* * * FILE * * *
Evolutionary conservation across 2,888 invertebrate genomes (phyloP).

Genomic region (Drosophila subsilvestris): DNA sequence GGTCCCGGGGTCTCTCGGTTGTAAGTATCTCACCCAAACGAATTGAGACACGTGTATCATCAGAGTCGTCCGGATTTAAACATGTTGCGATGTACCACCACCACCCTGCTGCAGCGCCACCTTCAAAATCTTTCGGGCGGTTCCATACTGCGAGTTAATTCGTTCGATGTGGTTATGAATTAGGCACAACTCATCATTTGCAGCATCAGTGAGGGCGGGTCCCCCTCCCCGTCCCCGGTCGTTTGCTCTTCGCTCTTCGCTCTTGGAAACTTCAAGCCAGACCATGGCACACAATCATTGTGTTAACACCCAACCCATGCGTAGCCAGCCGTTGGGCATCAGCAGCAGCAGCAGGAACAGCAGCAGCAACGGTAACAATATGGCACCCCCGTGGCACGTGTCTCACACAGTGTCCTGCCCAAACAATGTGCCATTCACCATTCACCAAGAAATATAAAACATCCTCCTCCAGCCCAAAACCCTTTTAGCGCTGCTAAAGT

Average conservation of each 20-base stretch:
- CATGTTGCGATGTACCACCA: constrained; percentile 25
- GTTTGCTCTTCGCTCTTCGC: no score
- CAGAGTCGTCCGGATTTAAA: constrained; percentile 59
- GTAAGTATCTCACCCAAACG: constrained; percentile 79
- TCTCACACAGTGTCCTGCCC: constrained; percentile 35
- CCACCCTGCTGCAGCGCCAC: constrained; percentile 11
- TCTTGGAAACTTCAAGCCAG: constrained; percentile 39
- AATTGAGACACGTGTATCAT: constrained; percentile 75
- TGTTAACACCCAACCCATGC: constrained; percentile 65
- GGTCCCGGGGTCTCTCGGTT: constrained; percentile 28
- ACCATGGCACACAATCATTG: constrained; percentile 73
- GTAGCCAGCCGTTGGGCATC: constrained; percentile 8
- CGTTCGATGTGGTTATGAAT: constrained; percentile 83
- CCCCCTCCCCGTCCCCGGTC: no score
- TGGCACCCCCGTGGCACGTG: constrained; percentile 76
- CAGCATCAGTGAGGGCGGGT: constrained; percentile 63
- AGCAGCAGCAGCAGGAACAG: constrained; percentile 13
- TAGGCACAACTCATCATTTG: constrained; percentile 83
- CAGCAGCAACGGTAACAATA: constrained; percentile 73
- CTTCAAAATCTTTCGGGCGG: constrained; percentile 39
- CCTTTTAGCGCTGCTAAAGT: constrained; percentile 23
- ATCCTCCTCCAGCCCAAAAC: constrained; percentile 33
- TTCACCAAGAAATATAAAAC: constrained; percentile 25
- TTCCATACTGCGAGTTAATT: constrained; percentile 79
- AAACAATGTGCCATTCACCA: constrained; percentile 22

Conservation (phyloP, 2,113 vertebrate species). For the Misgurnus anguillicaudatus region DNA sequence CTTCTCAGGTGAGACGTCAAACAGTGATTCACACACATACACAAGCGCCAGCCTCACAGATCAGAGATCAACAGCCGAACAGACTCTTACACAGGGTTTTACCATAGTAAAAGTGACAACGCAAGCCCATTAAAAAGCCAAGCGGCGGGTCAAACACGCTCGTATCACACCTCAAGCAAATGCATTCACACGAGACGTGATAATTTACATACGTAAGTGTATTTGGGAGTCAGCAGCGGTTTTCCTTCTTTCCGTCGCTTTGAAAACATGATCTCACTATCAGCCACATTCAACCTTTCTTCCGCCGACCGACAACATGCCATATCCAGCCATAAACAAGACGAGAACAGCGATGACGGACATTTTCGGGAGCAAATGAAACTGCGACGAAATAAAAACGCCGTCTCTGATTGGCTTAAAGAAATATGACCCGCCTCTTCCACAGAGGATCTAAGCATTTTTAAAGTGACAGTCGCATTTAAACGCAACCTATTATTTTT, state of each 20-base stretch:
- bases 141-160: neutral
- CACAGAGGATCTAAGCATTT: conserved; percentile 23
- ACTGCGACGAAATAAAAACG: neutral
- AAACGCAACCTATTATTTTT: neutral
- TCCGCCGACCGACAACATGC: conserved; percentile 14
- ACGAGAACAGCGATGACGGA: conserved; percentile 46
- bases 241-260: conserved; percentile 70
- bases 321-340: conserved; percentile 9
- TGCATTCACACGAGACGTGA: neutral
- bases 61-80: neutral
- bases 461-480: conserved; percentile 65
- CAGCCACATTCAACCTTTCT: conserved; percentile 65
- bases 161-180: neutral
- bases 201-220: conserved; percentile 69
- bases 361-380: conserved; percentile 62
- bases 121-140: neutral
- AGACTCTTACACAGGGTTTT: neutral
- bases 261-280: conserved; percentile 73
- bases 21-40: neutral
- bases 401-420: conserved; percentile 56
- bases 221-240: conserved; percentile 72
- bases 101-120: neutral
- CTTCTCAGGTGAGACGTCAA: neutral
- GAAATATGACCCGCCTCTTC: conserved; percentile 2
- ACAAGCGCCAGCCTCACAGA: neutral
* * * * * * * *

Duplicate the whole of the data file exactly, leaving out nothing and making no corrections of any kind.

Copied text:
Evolutionary conservation across 2,888 invertebrate genomes (phyloP).

Genomic region (Drosophila subsilvestris): DNA sequence GGTCCCGGGGTCTCTCGGTTGTAAGTATCTCACCCAAACGAATTGAGACACGTGTATCATCAGAGTCGTCCGGATTTAAACATGTTGCGATGTACCACCACCACCCTGCTGCAGCGCCACCTTCAAAATCTTTCGGGCGGTTCCATACTGCGAGTTAATTCGTTCGATGTGGTTATGAATTAGGCACAACTCATCATTTGCAGCATCAGTGAGGGCGGGTCCCCCTCCCCGTCCCCGGTCGTTTGCTCTTCGCTCTTCGCTCTTGGAAACTTCAAGCCAGACCATGGCACACAATCATTGTGTTAACACCCAACCCATGCGTAGCCAGCCGTTGGGCATCAGCAGCAGCAGCAGGAACAGCAGCAGCAACGGTAACAATATGGCACCCCCGTGGCACGTGTCTCACACAGTGTCCTGCCCAAACAATGTGCCATTCACCATTCACCAAGAAATATAAAACATCCTCCTCCAGCCCAAAACCCTTTTAGCGCTGCTAAAGT

Average conservation of each 20-base stretch:
- CATGTTGCGATGTACCACCA: constrained; percentile 25
- GTTTGCTCTTCGCTCTTCGC: no score
- CAGAGTCGTCCGGATTTAAA: constrained; percentile 59
- GTAAGTATCTCACCCAAACG: constrained; percentile 79
- TCTCACACAGTGTCCTGCCC: constrained; percentile 35
- CCACCCTGCTGCAGCGCCAC: constrained; percentile 11
- TCTTGGAAACTTCAAGCCAG: constrained; percentile 39
- AATTGAGACACGTGTATCAT: constrained; percentile 75
- TGTTAACACCCAACCCATGC: constrained; percentile 65
- GGTCCCGGGGTCTCTCGGTT: constrained; percentile 28
- ACCATGGCACACAATCATTG: constrained; percentile 73
- GTAGCCAGCCGTTGGGCATC: constrained; percentile 8
- CGTTCGATGTGGTTATGAAT: constrained; percentile 83
- CCCCCTCCCCGTCCCCGGTC: no score
- TGGCACCCCCGTGGCACGTG: constrained; percentile 76
- CAGCATCAGTGAGGGCGGGT: constrained; percentile 63
- AGCAGCAGCAGCAGGAACAG: constrained; percentile 13
- TAGGCACAACTCATCATTTG: constrained; percentile 83
- CAGCAGCAACGGTAACAATA: constrained; percentile 73
- CTTCAAAATCTTTCGGGCGG: constrained; percentile 39
- CCTTTTAGCGCTGCTAAAGT: constrained; percentile 23
- ATCCTCCTCCAGCCCAAAAC: constrained; percentile 33
- TTCACCAAGAAATATAAAAC: constrained; percentile 25
- TTCCATACTGCGAGTTAATT: constrained; percentile 79
- AAACAATGTGCCATTCACCA: constrained; percentile 22

Conservation (phyloP, 2,113 vertebrate species). For the Misgurnus anguillicaudatus region DNA sequence CTTCTCAGGTGAGACGTCAAACAGTGATTCACACACATACACAAGCGCCAGCCTCACAGATCAGAGATCAACAGCCGAACAGACTCTTACACAGGGTTTTACCATAGTAAAAGTGACAACGCAAGCCCATTAAAAAGCCAAGCGGCGGGTCAAACACGCTCGTATCACACCTCAAGCAAATGCATTCACACGAGACGTGATAATTTACATACGTAAGTGTATTTGGGAGTCAGCAGCGGTTTTCCTTCTTTCCGTCGCTTTGAAAACATGATCTCACTATCAGCCACATTCAACCTTTCTTCCGCCGACCGACAACATGCCATATCCAGCCATAAACAAGACGAGAACAGCGATGACGGACATTTTCGGGAGCAAATGAAACTGCGACGAAATAAAAACGCCGTCTCTGATTGGCTTAAAGAAATATGACCCGCCTCTTCCACAGAGGATCTAAGCATTTTTAAAGTGACAGTCGCATTTAAACGCAACCTATTATTTTT, state of each 20-base stretch:
- bases 141-160: neutral
- CACAGAGGATCTAAGCATTT: conserved; percentile 23
- ACTGCGACGAAATAAAAACG: neutral
- AAACGCAACCTATTATTTTT: neutral
- TCCGCCGACCGACAACATGC: conserved; percentile 14
- ACGAGAACAGCGATGACGGA: conserved; percentile 46
- bases 241-260: conserved; percentile 70
- bases 321-340: conserved; percentile 9
- TGCATTCACACGAGACGTGA: neutral
- bases 61-80: neutral
- bases 461-480: conserved; percentile 65
- CAGCCACATTCAACCTTTCT: conserved; percentile 65
- bases 161-180: neutral
- bases 201-220: conserved; percentile 69
- bases 361-380: conserved; percentile 62
- bases 121-140: neutral
- AGACTCTTACACAGGGTTTT: neutral
- bases 261-280: conserved; percentile 73
- bases 21-40: neutral
- bases 401-420: conserved; percentile 56
- bases 221-240: conserved; percentile 72
- bases 101-120: neutral
- CTTCTCAGGTGAGACGTCAA: neutral
- GAAATATGACCCGCCTCTTC: conserved; percentile 2
- ACAAGCGCCAGCCTCACAGA: neutral